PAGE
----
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Woody plant secondary chemicals increase in response to abundant deer and arrival of invasive plants in suburban forests   
  • Janet A. Morrison,
  • Bernadettte Roche,
  • Maren Veatch-Blohm
Janet A. Morrison
Department of Biology, The College of New Jersey, Ewing, NJ 08628 <[email protected]>

Corresponding Author:[email protected]

Author Profile
Bernadettte Roche
Department of Biology, Loyola University Maryland, Baltimore, MD 21210
Maren Veatch-Blohm
Department of Biology, Loyola University Maryland, Baltimore MD 21210


Plants in suburban forests of eastern North America face the dual stressors of high white-tailed deer density and invasion by nonindigenous plants. The combination of chronic deer herbivory and strong competition from invasive plants could alter a plant’s stress- and defense-related secondary chemistry, especially for long-lived juvenile trees in the understory, but this has not been studied. We measured foliar total antioxidants, phenolics, and flavonoids in juveniles of two native trees, Fraxinus pennsylvanica (green ash) and Fagus grandifolia (American beech), growing in six forests in the suburban landscape of central New Jersey, USA. The trees grew in experimental plots that had been subject for 2.5 years to factorial treatments of deer access/exclosure X addition/no addition of the nonindigenous invasive grass Microstegium vimineum (Japanese stiltgrass). As other hypothesized drivers of plant secondary chemistry, we also measured non-stiltgrass herb layer cover, light levels, and water availability. Univariate mixed model analysis of the deer and stiltgrass effects and multivariate structural equation modeling (SEM) of all variables showed that both greater stiltgrass cover and greater deer pressure induced antioxidants, phenolics, and flavonoids, with some variation between species. Deer were generally the stronger factor, and stiltgrass effects were most apparent at high stiltgrass density. SEM also revealed that soil dryness directly increased the chemicals; deer had additional positive, but indirect, effects via influence on the soil; in beech PAR positively affected flavonoids; and herb layer cover had no effect. Juvenile trees’ chemical defense/stress responses to deer and invasive plants can be protective, but also could have a physiological cost, with negative consequences for recruitment to the canopy. Ecological implications for species and their communities will depend on costs and benefits of stress/defense chemistry in the specific environmental context, particularly with respect to invasive plant competitiveness, extent of invasion, local deer density, and deer browse preferences.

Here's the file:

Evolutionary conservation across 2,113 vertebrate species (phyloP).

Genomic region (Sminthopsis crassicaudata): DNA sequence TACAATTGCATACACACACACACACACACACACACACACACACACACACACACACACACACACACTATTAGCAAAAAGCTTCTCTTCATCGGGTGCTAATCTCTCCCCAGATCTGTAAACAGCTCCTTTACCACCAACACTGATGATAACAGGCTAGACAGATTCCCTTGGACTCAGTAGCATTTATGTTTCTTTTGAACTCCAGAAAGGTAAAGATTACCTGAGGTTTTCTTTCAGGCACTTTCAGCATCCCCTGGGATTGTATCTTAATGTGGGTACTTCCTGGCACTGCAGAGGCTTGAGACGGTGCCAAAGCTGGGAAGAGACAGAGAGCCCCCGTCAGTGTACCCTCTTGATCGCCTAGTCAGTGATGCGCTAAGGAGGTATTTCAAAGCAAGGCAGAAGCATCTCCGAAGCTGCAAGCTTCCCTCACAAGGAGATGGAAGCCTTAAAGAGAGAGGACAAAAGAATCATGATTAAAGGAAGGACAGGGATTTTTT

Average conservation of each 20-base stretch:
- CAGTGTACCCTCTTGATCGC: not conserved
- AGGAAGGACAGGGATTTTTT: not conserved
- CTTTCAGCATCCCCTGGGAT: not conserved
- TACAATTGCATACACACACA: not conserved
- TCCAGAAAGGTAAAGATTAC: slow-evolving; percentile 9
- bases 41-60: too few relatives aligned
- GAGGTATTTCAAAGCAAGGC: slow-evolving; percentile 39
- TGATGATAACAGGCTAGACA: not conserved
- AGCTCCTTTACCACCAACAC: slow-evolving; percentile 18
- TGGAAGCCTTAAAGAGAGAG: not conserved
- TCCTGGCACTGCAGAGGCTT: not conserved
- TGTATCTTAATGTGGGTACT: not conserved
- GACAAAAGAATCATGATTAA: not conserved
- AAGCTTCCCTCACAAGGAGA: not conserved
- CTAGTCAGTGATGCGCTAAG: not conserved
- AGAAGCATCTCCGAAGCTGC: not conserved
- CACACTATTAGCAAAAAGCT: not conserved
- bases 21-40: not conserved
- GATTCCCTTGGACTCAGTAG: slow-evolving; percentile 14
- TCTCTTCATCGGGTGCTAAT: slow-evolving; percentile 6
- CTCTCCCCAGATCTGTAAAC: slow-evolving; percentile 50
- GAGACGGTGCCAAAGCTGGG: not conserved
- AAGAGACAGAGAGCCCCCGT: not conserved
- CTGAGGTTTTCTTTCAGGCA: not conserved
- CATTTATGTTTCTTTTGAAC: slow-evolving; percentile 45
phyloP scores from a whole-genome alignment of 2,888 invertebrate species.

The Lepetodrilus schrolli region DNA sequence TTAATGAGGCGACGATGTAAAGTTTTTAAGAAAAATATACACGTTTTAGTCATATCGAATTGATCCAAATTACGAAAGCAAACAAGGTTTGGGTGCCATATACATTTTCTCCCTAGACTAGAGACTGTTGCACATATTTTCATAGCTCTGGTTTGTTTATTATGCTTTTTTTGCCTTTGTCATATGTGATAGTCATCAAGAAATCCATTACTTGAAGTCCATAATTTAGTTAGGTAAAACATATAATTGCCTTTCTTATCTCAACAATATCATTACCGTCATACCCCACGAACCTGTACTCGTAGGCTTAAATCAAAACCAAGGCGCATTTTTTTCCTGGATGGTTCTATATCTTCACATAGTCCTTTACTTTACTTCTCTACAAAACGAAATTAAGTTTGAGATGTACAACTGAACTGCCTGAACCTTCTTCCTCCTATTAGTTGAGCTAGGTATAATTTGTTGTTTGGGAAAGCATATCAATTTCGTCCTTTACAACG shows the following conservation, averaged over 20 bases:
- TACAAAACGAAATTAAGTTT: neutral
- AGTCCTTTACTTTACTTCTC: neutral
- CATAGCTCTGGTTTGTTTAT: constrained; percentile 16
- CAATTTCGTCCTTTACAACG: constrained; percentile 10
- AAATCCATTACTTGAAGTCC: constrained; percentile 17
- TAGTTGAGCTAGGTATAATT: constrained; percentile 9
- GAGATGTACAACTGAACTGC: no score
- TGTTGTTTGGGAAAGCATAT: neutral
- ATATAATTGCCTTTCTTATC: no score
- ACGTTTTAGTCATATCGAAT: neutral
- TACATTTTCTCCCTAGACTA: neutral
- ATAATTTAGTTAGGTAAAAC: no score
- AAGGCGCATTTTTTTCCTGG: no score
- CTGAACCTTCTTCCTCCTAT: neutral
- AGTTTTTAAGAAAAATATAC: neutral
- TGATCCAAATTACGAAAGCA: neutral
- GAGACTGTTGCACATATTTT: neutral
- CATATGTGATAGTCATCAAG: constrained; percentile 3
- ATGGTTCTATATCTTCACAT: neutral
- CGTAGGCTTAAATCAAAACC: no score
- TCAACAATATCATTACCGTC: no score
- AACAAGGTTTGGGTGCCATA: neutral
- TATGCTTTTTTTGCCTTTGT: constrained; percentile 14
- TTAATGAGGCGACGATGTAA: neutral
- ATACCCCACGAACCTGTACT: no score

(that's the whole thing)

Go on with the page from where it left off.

11 Jan 2022Submitted to Ecology and Evolution
Apr 2022Published in Ecology and Evolution volume 12 issue 4. 10.1002/ece3.8814